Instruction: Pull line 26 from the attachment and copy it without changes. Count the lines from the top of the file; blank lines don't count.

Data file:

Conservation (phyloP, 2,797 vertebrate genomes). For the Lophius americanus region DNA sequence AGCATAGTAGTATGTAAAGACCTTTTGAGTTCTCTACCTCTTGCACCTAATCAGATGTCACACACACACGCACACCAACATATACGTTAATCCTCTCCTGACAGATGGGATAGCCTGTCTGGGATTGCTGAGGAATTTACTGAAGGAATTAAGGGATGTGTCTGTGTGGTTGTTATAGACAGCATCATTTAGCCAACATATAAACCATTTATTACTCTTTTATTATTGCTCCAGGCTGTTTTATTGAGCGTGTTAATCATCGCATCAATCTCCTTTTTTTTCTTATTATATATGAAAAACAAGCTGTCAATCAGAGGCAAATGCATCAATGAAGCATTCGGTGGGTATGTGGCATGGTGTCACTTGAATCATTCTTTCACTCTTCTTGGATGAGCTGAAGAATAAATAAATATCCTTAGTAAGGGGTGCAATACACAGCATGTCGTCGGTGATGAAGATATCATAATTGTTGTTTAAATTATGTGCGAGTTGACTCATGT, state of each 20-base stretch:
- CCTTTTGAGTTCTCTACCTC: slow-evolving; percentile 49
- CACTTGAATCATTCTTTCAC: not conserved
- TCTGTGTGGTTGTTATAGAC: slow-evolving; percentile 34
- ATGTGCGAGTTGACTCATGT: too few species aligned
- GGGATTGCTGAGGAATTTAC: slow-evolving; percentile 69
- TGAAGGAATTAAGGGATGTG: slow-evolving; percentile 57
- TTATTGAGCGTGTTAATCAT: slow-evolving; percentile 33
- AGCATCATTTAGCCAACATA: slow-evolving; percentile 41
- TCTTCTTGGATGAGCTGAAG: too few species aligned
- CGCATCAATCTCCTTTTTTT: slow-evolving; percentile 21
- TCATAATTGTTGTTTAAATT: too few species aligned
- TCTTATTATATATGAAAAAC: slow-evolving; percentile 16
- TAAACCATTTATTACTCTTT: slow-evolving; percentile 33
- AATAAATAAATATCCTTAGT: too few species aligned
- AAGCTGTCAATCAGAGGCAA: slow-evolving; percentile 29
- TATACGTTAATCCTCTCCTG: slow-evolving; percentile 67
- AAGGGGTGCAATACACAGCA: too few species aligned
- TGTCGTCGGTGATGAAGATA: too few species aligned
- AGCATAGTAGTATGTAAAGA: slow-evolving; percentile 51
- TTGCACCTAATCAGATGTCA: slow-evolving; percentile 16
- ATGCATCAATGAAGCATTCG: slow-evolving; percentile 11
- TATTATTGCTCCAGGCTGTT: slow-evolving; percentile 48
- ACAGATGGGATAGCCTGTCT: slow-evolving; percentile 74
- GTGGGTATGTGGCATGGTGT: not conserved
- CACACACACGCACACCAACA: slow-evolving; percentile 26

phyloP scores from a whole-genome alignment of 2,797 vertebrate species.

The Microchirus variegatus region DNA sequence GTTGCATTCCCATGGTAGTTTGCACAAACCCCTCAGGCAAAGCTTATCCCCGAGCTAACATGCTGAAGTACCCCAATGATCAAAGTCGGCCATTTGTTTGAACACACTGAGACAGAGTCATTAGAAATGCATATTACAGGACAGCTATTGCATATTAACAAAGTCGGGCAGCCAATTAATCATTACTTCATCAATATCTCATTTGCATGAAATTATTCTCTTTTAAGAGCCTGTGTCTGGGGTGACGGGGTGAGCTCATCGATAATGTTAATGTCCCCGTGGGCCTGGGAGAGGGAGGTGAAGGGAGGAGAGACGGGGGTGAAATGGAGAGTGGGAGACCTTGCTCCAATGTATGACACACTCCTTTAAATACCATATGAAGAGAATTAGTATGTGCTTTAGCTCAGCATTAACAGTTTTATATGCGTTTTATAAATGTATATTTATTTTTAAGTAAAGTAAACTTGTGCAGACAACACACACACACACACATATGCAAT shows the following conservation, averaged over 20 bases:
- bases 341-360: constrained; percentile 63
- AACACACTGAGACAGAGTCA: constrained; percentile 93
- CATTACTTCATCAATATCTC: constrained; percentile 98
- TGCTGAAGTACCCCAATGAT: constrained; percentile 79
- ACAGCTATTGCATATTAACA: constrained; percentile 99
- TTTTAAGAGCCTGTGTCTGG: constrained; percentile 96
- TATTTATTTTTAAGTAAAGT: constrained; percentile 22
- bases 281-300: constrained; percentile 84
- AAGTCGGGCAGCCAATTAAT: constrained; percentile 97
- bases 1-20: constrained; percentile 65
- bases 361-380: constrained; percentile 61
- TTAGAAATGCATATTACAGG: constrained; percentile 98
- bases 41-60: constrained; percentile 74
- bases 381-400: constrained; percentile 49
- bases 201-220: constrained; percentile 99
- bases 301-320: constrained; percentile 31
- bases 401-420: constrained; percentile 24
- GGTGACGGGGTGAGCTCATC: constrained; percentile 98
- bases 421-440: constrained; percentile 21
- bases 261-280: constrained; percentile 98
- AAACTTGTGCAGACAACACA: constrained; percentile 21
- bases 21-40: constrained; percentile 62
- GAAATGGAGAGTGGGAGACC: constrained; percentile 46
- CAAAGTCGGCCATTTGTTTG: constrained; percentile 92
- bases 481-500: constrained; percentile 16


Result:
- CACACACACGCACACCAACA: slow-evolving; percentile 26